Most home buyers spend a great deal of time researching, thinking about or developing their dream home. And rightly so. Every buyer will have different requirements on their dream home checklist. Location, house layout, maintenance, market trends, taxes and levies all play a role in the house hunt. But every buyer will have to make a decision about whether they want to buy or just build their own home. Each direction comes with its pros and cons.
The two major advantages of buying an already established home are convenience and cost. The process is relatively simple. Once you’ve been pre-approved by your bank, you can shop around a little, picking out a home that best suits the space you’re in. An estate agent can greatly help fast track the process, but typically, once an offer has been accepted, you’d be able to move in within a few months.
Convenience of buying
Sure, the process might seem a little intimidating with all its steps – asset finance, property shopping, to-ing and fro-ing with price negotiations, home inspections – but the convenience of moving into an already existing home almost immediately is one of the more compelling arguments for buying. This is especially true for those buyers on a timeline, such as a new job or with children starting at a new school.
Buying an existing home will let you move into an already established neighbourhood, with its own infrastructure – schools, shops, neighbours and landscape. And most of the land in the central areas of South Africa’s cities is already developed, so if you’re wanting to be central, you’ll probably need to buy.
Costs of buying
A transfer duty is also payable on homes of over R600 000 from a natural person. If you’re going to buy from a developer, then the price of the property will include VAT and probably a developer’s levy. The VAT is payable to SARS by the developer, whereas any transfer duty is payable to SARS by you, the buyer. The more expensive the property, the greater the cost of the transfer duty.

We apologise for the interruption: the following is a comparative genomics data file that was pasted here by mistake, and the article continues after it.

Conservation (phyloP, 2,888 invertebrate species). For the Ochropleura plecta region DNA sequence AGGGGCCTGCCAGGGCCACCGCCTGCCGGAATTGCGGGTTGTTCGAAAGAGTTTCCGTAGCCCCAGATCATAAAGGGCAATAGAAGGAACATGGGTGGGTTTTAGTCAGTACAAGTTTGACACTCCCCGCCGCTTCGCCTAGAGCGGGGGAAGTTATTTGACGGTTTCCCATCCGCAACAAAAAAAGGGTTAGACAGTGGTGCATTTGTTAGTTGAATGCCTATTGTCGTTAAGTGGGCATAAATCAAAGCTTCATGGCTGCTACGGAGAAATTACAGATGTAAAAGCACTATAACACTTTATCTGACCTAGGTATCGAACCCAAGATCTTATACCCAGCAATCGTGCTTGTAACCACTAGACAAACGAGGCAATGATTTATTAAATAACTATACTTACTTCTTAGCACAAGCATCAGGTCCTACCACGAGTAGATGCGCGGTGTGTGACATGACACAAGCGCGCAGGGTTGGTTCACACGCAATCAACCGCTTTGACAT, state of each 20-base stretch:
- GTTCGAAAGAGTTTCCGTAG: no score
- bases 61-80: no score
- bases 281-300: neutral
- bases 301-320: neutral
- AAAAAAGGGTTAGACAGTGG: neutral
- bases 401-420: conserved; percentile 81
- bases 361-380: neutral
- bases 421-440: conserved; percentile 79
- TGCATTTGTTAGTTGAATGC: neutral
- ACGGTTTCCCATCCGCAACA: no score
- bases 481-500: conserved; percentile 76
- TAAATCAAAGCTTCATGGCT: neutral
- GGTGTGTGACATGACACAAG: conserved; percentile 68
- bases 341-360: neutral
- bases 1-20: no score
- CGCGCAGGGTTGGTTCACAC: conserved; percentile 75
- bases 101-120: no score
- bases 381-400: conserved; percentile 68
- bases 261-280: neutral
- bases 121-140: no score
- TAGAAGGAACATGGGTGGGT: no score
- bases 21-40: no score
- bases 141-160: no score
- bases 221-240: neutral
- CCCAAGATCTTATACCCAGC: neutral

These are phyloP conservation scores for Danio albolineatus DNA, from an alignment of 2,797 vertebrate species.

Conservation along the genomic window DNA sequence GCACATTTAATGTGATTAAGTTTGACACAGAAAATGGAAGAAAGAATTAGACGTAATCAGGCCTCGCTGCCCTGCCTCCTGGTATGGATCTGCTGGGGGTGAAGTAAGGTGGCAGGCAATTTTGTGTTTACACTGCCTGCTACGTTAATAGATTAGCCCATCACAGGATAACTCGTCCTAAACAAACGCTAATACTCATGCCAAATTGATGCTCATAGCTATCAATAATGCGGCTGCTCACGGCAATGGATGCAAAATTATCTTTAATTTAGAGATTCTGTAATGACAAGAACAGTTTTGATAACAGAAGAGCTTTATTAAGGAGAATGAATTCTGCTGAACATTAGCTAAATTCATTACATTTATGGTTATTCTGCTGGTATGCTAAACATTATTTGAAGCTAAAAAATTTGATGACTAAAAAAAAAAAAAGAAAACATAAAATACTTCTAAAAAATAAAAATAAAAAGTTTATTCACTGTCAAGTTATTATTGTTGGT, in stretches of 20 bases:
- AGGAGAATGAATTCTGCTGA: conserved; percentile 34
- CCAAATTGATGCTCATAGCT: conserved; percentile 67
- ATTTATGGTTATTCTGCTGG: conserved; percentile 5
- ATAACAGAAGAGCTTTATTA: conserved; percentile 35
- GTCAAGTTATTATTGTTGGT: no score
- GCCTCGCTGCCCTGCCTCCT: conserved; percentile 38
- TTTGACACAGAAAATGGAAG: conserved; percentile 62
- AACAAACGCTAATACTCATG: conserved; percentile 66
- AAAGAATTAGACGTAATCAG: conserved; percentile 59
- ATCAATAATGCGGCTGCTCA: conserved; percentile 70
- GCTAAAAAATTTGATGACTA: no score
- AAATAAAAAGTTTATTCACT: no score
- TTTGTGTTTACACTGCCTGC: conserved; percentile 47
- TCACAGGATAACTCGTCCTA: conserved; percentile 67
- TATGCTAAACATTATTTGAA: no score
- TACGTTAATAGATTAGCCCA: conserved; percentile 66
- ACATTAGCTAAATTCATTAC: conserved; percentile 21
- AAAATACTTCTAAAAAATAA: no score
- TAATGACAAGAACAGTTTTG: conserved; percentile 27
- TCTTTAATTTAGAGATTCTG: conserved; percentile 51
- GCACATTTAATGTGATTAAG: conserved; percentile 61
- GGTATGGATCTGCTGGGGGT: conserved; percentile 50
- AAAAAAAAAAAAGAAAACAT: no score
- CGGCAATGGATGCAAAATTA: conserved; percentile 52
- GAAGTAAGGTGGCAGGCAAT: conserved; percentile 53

Disadvantages to building
Building a home obviously doesn’t offer the same convenience purchasing a house would. You’re going to have to find new land, in a decentralised neighbourhood; it’ll take time – think about the architectural plans, which’ll need to be passed off by the neighbours, municipality and a building inspector; and the responsibility falls on you to choose every element of your dream home.
Another major drawback is that you’ll more than likely have to rely on a contractor to see the job through to completion and to stick to negotiated timelines. If your contractor is slow or sloppy, you’ll incur significant penalties and costs will soar.
In reality, building usually takes a lot longer than projected and might leave you with the responsibility of two bonds – a nightmare for anyone.
But there are certainly some major advantages. Building your own home means precisely that – it’s yours. You can design and build everything to your wants, needs and specifications. From what colour carpets you’ll install, to the type of electrical plugs you’ll use, everything will be your baby. And there’s a definite sense of sentimentality and pride that comes with that.
Building will also mean that your home will reflect modern living. High-speed Internet, contemporary building styles, the latest spatial and acoustic trends – it’ll all be up to date and brand new. This’ll mean easier living once the project is finished. And lastly, all of your construction materials will be up to the latest safety standards, providing definite peace of mind.
There are pros and cons to each method, but if you’ve got the money, the time and the perseverance, then building a home may leave you the most satisfied with the final product. If not, then perhaps a longer term strategy of buying and renovating to your liking is a better option.